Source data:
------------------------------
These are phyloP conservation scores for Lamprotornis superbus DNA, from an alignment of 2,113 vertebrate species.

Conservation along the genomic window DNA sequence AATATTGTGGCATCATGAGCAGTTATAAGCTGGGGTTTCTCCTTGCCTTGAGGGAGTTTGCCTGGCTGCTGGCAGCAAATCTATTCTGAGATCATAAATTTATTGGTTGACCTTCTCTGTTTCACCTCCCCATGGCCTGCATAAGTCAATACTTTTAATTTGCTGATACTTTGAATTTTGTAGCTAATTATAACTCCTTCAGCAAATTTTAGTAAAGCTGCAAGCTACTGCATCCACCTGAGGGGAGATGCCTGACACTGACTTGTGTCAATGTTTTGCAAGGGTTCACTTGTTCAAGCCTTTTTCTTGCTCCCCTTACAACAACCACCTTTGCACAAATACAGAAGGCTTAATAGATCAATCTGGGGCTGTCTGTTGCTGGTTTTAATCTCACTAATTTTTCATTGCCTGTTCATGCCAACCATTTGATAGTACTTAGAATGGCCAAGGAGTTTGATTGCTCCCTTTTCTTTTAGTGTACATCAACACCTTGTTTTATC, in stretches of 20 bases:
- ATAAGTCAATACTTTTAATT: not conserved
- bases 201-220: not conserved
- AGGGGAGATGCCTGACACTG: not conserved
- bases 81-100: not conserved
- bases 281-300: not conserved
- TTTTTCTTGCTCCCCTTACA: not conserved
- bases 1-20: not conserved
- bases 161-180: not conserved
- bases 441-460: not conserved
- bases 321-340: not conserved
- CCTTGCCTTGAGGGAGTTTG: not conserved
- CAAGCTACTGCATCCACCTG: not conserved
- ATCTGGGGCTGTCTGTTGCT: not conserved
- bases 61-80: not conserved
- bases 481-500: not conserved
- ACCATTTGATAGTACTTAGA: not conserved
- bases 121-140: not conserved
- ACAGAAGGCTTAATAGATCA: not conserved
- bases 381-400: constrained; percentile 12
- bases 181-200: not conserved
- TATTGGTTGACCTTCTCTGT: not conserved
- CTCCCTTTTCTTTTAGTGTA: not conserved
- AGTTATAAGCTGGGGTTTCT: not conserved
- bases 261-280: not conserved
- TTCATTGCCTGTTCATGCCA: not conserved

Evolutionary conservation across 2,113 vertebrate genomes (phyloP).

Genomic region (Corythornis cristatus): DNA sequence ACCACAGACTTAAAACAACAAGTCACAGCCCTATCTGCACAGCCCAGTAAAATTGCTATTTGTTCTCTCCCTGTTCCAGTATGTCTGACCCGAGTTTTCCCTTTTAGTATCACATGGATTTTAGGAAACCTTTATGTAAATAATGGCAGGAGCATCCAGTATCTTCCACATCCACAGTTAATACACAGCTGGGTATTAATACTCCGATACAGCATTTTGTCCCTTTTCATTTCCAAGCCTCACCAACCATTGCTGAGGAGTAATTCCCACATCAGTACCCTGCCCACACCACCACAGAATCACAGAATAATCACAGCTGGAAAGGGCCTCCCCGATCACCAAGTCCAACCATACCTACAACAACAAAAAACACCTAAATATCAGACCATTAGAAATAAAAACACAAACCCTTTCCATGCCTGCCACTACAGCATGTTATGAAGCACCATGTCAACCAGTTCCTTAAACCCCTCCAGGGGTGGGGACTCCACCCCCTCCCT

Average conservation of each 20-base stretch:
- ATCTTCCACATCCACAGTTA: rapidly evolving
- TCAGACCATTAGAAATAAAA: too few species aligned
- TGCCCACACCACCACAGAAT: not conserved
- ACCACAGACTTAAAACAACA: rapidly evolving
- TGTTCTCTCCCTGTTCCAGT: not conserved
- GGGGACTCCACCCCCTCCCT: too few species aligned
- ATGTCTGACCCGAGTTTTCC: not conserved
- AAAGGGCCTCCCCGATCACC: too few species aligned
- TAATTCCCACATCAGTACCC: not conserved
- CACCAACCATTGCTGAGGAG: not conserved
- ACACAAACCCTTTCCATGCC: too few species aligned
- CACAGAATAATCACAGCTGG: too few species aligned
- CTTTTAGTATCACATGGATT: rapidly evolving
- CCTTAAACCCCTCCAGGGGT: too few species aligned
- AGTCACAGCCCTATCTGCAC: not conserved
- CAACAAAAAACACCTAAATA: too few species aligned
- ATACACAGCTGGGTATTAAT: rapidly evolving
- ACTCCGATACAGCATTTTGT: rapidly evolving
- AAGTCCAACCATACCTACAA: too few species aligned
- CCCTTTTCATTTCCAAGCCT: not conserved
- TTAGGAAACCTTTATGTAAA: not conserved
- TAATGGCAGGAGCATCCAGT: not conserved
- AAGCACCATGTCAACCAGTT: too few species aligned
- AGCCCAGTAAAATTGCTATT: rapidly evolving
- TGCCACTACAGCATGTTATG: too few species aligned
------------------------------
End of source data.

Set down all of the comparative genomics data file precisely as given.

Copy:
These are phyloP conservation scores for Lamprotornis superbus DNA, from an alignment of 2,113 vertebrate species.

Conservation along the genomic window DNA sequence AATATTGTGGCATCATGAGCAGTTATAAGCTGGGGTTTCTCCTTGCCTTGAGGGAGTTTGCCTGGCTGCTGGCAGCAAATCTATTCTGAGATCATAAATTTATTGGTTGACCTTCTCTGTTTCACCTCCCCATGGCCTGCATAAGTCAATACTTTTAATTTGCTGATACTTTGAATTTTGTAGCTAATTATAACTCCTTCAGCAAATTTTAGTAAAGCTGCAAGCTACTGCATCCACCTGAGGGGAGATGCCTGACACTGACTTGTGTCAATGTTTTGCAAGGGTTCACTTGTTCAAGCCTTTTTCTTGCTCCCCTTACAACAACCACCTTTGCACAAATACAGAAGGCTTAATAGATCAATCTGGGGCTGTCTGTTGCTGGTTTTAATCTCACTAATTTTTCATTGCCTGTTCATGCCAACCATTTGATAGTACTTAGAATGGCCAAGGAGTTTGATTGCTCCCTTTTCTTTTAGTGTACATCAACACCTTGTTTTATC, in stretches of 20 bases:
- ATAAGTCAATACTTTTAATT: not conserved
- bases 201-220: not conserved
- AGGGGAGATGCCTGACACTG: not conserved
- bases 81-100: not conserved
- bases 281-300: not conserved
- TTTTTCTTGCTCCCCTTACA: not conserved
- bases 1-20: not conserved
- bases 161-180: not conserved
- bases 441-460: not conserved
- bases 321-340: not conserved
- CCTTGCCTTGAGGGAGTTTG: not conserved
- CAAGCTACTGCATCCACCTG: not conserved
- ATCTGGGGCTGTCTGTTGCT: not conserved
- bases 61-80: not conserved
- bases 481-500: not conserved
- ACCATTTGATAGTACTTAGA: not conserved
- bases 121-140: not conserved
- ACAGAAGGCTTAATAGATCA: not conserved
- bases 381-400: constrained; percentile 12
- bases 181-200: not conserved
- TATTGGTTGACCTTCTCTGT: not conserved
- CTCCCTTTTCTTTTAGTGTA: not conserved
- AGTTATAAGCTGGGGTTTCT: not conserved
- bases 261-280: not conserved
- TTCATTGCCTGTTCATGCCA: not conserved

Evolutionary conservation across 2,113 vertebrate genomes (phyloP).

Genomic region (Corythornis cristatus): DNA sequence ACCACAGACTTAAAACAACAAGTCACAGCCCTATCTGCACAGCCCAGTAAAATTGCTATTTGTTCTCTCCCTGTTCCAGTATGTCTGACCCGAGTTTTCCCTTTTAGTATCACATGGATTTTAGGAAACCTTTATGTAAATAATGGCAGGAGCATCCAGTATCTTCCACATCCACAGTTAATACACAGCTGGGTATTAATACTCCGATACAGCATTTTGTCCCTTTTCATTTCCAAGCCTCACCAACCATTGCTGAGGAGTAATTCCCACATCAGTACCCTGCCCACACCACCACAGAATCACAGAATAATCACAGCTGGAAAGGGCCTCCCCGATCACCAAGTCCAACCATACCTACAACAACAAAAAACACCTAAATATCAGACCATTAGAAATAAAAACACAAACCCTTTCCATGCCTGCCACTACAGCATGTTATGAAGCACCATGTCAACCAGTTCCTTAAACCCCTCCAGGGGTGGGGACTCCACCCCCTCCCT

Average conservation of each 20-base stretch:
- ATCTTCCACATCCACAGTTA: rapidly evolving
- TCAGACCATTAGAAATAAAA: too few species aligned
- TGCCCACACCACCACAGAAT: not conserved
- ACCACAGACTTAAAACAACA: rapidly evolving
- TGTTCTCTCCCTGTTCCAGT: not conserved
- GGGGACTCCACCCCCTCCCT: too few species aligned
- ATGTCTGACCCGAGTTTTCC: not conserved
- AAAGGGCCTCCCCGATCACC: too few species aligned
- TAATTCCCACATCAGTACCC: not conserved
- CACCAACCATTGCTGAGGAG: not conserved
- ACACAAACCCTTTCCATGCC: too few species aligned
- CACAGAATAATCACAGCTGG: too few species aligned
- CTTTTAGTATCACATGGATT: rapidly evolving
- CCTTAAACCCCTCCAGGGGT: too few species aligned
- AGTCACAGCCCTATCTGCAC: not conserved
- CAACAAAAAACACCTAAATA: too few species aligned
- ATACACAGCTGGGTATTAAT: rapidly evolving
- ACTCCGATACAGCATTTTGT: rapidly evolving
- AAGTCCAACCATACCTACAA: too few species aligned
- CCCTTTTCATTTCCAAGCCT: not conserved
- TTAGGAAACCTTTATGTAAA: not conserved
- TAATGGCAGGAGCATCCAGT: not conserved
- AAGCACCATGTCAACCAGTT: too few species aligned
- AGCCCAGTAAAATTGCTATT: rapidly evolving
- TGCCACTACAGCATGTTATG: too few species aligned